PM NW Java...they seem to be avid promoters of monster...or talk to maxtor I think it is his company..either way they seem to travel in pairs Or you could contact me and I can point you towards some awesome drum roasters.
I'm bumping this thread in hopes that there may be some more repleis.
I am looking a getting back in the coffee business after a few years out of it. When I had my shop small roasters that you could have in your shop were just showing up and were pretty spendy.
I am doing some research now to try and figure out what to get.
Been reading some old posts but any new info would be great.
From what I understand, the monster machine has some difficulties getting consistent roasts. You must keep it meticulously clean between roasts to help with that. Plus it is limited to 3 pounds per hour, so that might be a problem if you are really busy.
There are a lot of smaller roasters out there. If you go to www.roastmagazine.com - they have a classified section of advertisers with a bunch of roaster manufacturers there to look at. Might help you get started better?
love it! it works great and is a great small yet robust unit. I prefer brum roasting, it seems to have a more carmalized flavor. But air roasting works great. The blend I used for monser is STTS, and I like it and my customers do too. I used it for my espresso drive through and my firns customer, then I have to buy a larger roasted ( drum, Diedrich) and I love it too... I really recomend the monster fluid bed roaster...tell Dave i sent you
Topher, cant get over that thread Air roasted or drum roasted?
I think that this post clears-up that MAXTOR has nothing to do with MONSTER.
Please read below comments from a current user.
The roast is not user programmable, has 9 preset finish temps, most often the desired temp. falls between these settings. Some chaff remains in the finished roast, not a big problem, but it does require some method of removal. Hard to open for routine cleaning.
The roaster measures air temp in the exhaust, and will give a digital reading on the control panel- Celsius. It has preset roasting profiles, which you can select on the control panel. These are #1-#9, and it basically lets you select the temperature at which the roaster stops the roast. I don't use them. I like my Columbian roasted to 450F bean temp. Setting #3 stops the roast too light and setting #4 stops it at 465F. The thermocouple also measures exhaust air temp, which is not accurate enough to duplicate roasts. After a year of mixed results and much aggravation I installed a 10" probe with a digital thermometer. I now set the roast level to a higher setting and manually shut off the gas when the beans reach the desired temp. Of course this means you have to be there at the end of the roast, but it's the only way I've found to get the results I want. I just carry a timer if I have to leave for a few minutes. I have been very happy since I started roasting with bean temp. And I can now easily duplicate a roast.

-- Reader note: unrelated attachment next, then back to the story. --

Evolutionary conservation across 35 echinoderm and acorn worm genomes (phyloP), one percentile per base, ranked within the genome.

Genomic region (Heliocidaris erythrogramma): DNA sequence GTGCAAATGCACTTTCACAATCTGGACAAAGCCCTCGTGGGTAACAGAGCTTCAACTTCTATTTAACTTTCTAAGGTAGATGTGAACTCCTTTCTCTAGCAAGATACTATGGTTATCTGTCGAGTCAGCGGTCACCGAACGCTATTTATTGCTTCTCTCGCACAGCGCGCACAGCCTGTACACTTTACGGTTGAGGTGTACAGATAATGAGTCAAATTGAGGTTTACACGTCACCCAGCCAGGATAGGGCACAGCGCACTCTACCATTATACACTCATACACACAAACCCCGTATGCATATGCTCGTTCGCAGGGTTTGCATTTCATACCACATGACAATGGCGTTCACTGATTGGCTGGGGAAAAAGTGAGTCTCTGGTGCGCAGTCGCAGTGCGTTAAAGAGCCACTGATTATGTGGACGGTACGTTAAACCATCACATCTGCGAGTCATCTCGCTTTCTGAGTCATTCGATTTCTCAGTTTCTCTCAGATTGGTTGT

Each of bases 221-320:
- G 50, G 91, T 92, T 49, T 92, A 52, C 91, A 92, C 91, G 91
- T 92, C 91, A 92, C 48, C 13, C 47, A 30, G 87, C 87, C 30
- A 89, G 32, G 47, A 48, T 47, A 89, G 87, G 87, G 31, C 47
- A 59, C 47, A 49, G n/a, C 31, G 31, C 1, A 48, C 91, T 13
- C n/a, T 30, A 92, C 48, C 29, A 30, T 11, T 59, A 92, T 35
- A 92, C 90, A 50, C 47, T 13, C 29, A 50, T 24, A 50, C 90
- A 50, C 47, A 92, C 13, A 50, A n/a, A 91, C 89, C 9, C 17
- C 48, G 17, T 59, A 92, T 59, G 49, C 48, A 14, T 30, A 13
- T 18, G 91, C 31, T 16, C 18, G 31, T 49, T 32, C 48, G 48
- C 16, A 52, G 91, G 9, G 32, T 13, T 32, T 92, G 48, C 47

I have worked out most of the headaches to my satisfaction; the one item I wish I could correct is to have a programmable roast profile. I talked with them several times about this; their opinion is 'our design is the best why would you want to change it'? I don't like the preset roast profile, it goes into a 6 second cooling stage at certain set points to stretch out the roast time and maintain the time/temp profile. My biggest problem with that is it goes into a cooling stage just as the beans hit first crack- I get about 20 seconds of 1st crack and then the burner shuts off. The bean temp can drop as much as 20F, and first crack stops. It can take 30secnds or longer to move back into 1st. The same frustrating thing happens during 2nd crack. I do get good results with most of my roasts, but I'm not convinced I'm bringing out the best the beans have to offer.
I would advise purchasing a second roast chamber, chaff collector assembly. The roast chamber is glass and it is a good idea to have a backup. It also speeds up the roasting time to have a second unit ready to put in immediately after you withdraw the finished roast.
Within the last 3 months I purchased a 100lb propane tank. What a difference! When the tanks get low it really throws off the roast times and temps for some reason. One roast set on #5 might turn off at 440F and the next one with the same beans and setting will go to 475F or something crazy. With the 5 lb tanks this happened more frequently and it caused great irritation until I figured out why.